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People who died in 2011

Lesser-known but significant figures

Photo: Illustrations by Ben Claassen, License: N/A

Illustrations by Ben Claassen


The Disney-driven Sonny Bono Copyright Term Extension Act of 1998 threatened the enterprise, leaving millions of works that would have become copyright-free protected for decades longer. Hart was recruited to be the lead plaintiff fighting that law, but when he told the lawyer – now a Harvard law professor Lawrence Lessig – that he envisioned the suit as a way to “challenge the entire social and economic system of the United States” (in the New York Times’ words), they parted company.

“I am trying to change the world, and I make no attempt to hide that I am trying to change the world,” Hart wrote on his own blog, “though I must admit that every day it seems as if I am forced to learn more and more how very much the people of the world, at least those who have voices in such things, resist the simple effort I am making to provide books to the masses of the entire planet without regard to all those boundaries.”

And so now, If you want to grab a copy of, for instance, Nang Bata Pa Kami (in Tagalog), Project Gutenberg (gutenberg.org) is there for you. G.K. Chesterton’s The Napoleon of Notting Hill is on the same page. Pretty much everything Mark Twain ever published is there, too.

A look through Hart’s writings reveals a single-minded, true believer in first-wave Internet nirvana. Remember that “information wants to be free” moment when the Mosaic browser ruled, “commercialism” was shunned and everyone who mattered on the Web was a Palo Alto-based hippie/nerd with long hair and ripped jeans? Those guys, who changed their minds, are all billionaires now. Hart died poor on Sept. 6 at age 64 at his home in Urbana, Ill.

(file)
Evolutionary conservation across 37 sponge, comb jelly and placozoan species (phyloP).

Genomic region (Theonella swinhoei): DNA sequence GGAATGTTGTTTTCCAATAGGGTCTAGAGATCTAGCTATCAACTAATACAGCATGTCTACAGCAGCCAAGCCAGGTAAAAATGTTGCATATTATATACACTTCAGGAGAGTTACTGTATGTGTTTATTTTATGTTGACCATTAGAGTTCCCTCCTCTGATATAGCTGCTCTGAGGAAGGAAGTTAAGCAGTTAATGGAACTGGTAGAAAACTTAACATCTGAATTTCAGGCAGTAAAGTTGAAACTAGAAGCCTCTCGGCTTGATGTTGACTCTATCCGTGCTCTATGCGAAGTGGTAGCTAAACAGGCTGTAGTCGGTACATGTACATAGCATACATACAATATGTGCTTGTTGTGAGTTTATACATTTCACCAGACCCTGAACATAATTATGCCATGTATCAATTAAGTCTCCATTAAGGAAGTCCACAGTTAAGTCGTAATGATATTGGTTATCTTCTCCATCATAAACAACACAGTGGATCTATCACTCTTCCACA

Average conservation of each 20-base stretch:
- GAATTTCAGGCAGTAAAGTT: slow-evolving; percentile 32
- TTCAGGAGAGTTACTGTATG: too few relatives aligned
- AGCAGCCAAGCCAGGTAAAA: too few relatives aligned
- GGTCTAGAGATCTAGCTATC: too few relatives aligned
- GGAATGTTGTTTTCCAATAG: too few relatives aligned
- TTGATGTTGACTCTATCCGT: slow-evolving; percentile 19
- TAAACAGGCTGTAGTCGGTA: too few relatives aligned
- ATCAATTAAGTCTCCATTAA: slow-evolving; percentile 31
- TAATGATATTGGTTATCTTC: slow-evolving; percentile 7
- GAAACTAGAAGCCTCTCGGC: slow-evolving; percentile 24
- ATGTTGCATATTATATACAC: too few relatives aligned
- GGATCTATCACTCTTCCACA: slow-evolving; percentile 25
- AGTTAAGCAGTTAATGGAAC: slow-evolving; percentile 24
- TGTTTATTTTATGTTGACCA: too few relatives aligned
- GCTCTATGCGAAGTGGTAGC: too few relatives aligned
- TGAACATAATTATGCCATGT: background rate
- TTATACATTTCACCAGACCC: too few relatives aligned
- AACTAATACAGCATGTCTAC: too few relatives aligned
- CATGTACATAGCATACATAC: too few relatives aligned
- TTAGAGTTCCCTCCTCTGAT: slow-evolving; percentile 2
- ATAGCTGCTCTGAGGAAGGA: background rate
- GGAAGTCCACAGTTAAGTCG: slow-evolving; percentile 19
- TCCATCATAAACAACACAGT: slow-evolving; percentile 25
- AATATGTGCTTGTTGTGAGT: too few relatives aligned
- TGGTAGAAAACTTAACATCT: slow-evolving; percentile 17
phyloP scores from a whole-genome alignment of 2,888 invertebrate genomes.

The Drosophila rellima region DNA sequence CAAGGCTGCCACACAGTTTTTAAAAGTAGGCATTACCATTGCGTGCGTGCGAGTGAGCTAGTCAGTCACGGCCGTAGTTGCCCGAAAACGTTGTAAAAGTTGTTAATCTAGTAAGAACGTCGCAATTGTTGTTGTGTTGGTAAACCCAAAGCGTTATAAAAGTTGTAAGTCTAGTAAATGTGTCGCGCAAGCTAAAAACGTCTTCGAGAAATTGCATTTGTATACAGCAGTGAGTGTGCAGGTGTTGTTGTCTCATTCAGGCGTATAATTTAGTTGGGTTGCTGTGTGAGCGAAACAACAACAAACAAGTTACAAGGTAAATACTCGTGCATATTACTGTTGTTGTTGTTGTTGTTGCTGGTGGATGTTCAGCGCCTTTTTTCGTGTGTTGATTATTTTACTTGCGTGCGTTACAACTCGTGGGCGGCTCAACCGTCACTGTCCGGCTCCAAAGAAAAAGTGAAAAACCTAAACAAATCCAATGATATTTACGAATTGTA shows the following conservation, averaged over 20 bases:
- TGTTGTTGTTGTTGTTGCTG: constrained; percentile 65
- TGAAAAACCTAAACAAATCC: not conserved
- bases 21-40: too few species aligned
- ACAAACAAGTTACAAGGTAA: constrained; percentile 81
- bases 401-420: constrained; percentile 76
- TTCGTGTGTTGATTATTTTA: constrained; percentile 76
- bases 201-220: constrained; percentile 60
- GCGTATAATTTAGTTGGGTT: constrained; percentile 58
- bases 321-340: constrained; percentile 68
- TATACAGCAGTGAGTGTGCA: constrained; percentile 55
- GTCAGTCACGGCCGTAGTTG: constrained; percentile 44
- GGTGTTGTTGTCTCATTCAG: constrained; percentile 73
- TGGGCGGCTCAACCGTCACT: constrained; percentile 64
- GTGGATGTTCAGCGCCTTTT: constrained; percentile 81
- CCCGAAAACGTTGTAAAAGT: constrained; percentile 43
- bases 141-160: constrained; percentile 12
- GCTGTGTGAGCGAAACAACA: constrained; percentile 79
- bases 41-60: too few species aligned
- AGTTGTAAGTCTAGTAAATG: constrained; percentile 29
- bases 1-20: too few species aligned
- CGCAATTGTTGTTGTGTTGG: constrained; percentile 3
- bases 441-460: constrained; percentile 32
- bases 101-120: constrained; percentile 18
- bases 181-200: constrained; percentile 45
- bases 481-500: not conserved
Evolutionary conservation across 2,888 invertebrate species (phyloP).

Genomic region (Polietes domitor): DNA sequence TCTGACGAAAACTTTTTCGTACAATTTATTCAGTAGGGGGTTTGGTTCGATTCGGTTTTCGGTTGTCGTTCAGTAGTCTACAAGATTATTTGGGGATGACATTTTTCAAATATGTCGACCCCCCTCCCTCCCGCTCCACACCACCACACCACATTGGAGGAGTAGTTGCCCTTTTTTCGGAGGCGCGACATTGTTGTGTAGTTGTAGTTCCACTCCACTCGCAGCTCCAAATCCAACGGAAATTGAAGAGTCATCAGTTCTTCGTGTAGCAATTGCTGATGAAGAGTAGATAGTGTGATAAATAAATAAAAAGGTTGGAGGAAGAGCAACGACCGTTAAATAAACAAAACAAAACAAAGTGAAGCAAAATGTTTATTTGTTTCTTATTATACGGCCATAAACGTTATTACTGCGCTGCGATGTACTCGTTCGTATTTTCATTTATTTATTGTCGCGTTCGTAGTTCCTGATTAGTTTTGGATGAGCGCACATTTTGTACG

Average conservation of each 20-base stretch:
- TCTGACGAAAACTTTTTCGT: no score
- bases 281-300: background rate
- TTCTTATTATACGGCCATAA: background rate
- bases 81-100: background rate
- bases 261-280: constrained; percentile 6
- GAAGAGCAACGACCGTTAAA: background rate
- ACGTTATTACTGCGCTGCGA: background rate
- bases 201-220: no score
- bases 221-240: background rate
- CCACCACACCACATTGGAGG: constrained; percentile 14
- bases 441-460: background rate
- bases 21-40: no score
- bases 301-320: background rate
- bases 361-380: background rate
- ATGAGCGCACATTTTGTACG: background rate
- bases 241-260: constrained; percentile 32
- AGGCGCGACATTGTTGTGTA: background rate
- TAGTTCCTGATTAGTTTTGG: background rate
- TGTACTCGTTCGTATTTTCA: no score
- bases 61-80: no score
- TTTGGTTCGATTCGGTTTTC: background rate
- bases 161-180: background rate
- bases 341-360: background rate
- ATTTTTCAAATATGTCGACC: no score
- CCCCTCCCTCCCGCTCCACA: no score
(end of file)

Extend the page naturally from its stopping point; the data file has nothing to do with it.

“I know that sounds odd to most people, but I just never bought into the money system all that much,” he told Poynder. “I never spent it when I got it. It’s all a matter of perspective; most people spend the vast majority of their money on things I just don’t care about.” – EE

Sylvia Robinson

The mother of hip-hop

Sylvia Robinson was not necessarily the person you’d imagine as the birth mother of hip-hop. She was in her early 40s in the late ’70s and already a veteran of several waves of pop music. Born Sylvia Vanderpool in New York City in 1936, she was a professional singer from her teens. At age 20, she joined forces with her guitar teacher, Mickey Baker, to form a duo. The combination of her sultry but sweet vocals and his agile electric guitar led to a mega-hit in 1957: “Love Is Strange,” a knowingly flirty tune released under the name Mickey and Sylvia. But Vanderpool wasn’t just a pop puppet; she co-wrote songs with Baker, too.

After marrying Joe Robinson in 1964, Sylvia Robinson continued in the music business, both behind the scenes and in front of the mic. She and her new husband ran a nightclub and built their own recording studio, Soul Sound, in their new hometown of Englewood, N.J. They soon formed All Platinum Records, where Sylvia Robinson not only helped run the company, she wrote songs for its artists, such as vocal group the Moments, and produced many of the label’s records. (Female producers remain rare today; female label executives rarer still.) She even sang All Platinum’s biggest hit, 1973’s “Pillow Talk,” a slinky disco number that ended with Robinson cooing in feigned coital bliss, years before Donna Summer would become famous for that.

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